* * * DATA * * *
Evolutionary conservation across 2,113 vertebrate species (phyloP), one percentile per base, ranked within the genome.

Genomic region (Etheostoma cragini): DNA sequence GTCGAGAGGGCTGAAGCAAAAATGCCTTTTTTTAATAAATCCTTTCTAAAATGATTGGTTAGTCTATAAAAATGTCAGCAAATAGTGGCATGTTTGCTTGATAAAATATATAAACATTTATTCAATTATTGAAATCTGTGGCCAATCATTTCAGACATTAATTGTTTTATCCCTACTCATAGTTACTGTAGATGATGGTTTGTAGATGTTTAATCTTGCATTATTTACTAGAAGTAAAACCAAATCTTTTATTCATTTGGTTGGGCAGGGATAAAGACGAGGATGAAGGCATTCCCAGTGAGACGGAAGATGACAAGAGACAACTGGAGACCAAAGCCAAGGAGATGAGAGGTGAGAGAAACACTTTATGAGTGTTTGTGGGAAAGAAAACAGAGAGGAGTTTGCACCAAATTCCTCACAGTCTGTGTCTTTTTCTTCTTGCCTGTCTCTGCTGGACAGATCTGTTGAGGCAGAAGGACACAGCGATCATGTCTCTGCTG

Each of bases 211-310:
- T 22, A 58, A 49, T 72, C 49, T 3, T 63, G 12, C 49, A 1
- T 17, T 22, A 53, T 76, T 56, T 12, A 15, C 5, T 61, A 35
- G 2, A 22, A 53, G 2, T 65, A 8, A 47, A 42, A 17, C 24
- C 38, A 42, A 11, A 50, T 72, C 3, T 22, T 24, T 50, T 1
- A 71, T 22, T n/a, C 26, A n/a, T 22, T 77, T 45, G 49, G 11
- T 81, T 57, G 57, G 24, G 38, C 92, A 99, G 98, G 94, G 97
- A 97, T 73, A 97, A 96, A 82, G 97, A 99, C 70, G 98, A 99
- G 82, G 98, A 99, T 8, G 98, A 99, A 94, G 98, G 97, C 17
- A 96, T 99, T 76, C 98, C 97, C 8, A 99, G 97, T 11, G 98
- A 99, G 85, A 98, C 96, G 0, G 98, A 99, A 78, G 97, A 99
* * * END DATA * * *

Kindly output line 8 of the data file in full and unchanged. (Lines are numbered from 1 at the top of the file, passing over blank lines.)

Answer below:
- A 71, T 22, T n/a, C 26, A n/a, T 22, T 77, T 45, G 49, G 11